Israeli and Palestinian leaders are planning a rare summit meeting. They are facing major obstacles to putting the peace process back on track.
Israeli Prime Minister Ehud Olmert says he will hold his first summit with Palestinian President Mahmoud Abbas in the coming days to discuss reviving peace talks. The peace process broke down after the Islamic militant group Hamas won Palestinian elections in January.
But in the wake of the war in Lebanon Israel wants to mend fences with the Arab world, and it hopes to start with its closest neighbor - the Palestinians.
Israel will not talk to Hamas because it seeks the destruction of the Jewish state. But Mr. Abbas is from the more moderate Fatah party, and Israel believes he can be a peace partner.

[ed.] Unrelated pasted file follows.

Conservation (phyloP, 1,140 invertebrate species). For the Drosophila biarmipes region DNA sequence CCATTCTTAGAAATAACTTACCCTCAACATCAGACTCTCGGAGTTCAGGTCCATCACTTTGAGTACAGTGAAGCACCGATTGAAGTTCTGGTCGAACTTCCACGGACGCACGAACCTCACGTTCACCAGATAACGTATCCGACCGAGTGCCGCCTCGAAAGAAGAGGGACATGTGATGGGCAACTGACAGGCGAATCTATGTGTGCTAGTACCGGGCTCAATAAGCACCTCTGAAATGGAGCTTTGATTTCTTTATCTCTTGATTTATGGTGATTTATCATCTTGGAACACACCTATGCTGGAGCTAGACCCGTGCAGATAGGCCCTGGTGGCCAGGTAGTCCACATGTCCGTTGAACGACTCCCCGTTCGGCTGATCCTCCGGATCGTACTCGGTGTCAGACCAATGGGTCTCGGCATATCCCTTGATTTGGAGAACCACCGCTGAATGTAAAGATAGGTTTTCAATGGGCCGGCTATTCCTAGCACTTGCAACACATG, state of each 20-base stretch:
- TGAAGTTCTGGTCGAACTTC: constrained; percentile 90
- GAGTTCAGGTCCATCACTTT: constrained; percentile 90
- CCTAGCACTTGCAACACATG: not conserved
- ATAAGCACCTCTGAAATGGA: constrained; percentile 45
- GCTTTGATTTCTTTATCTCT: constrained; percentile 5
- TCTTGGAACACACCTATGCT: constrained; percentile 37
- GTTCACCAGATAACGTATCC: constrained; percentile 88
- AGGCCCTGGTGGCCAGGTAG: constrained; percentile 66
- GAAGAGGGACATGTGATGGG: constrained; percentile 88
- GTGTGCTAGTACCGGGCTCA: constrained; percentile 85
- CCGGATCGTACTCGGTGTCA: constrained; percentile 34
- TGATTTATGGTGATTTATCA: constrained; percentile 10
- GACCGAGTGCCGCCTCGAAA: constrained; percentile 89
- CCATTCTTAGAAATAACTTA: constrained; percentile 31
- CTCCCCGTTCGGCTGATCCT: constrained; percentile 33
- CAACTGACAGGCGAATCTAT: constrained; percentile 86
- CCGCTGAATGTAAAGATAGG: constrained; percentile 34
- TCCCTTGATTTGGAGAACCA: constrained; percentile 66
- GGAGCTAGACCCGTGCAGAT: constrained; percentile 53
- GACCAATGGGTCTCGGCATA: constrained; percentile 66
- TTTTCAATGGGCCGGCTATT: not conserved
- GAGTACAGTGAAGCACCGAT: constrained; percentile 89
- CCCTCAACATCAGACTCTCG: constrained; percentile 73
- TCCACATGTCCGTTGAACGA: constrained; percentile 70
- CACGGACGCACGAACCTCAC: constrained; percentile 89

But Israeli spokesman Mark Regev says progress depends on whether Mr. Abbas can fulfill his commitment under the internationally-backed "road map" peace plan and restrain militant groups like Hamas.
"We want to see movement; stagnation is not good for us. We'd like to be able to more forward in accordance with the road map for peace," he said. "And the minute the Palestinians can pick up the ball and say they are partners in peace, we're willing to go with them."
Mr. Abbas says he is ready to negotiate a final peace deal with Israel. But Hamas believes the only way to achieve Palestinian statehood is through jihad or holy war. Hamas spokesman Ahmed Yousef says negotiations with Israel have been a waste of time.
"See, I don't think it's a big step from Mr. Olmert toward the Palestinian issue just to come back to talk about [the] roadmap," he said.
Mr. Abbas is trying to form a more moderate national unity government with Hamas in a bid to end crippling international sanctions on the Palestinian Authority. The proposed platform of the new government would support the peace process, but talks broke down over the refusal of Hamas to recognize Israel.
So while there may be a summit, expectations are low on both sides for a breakthrough.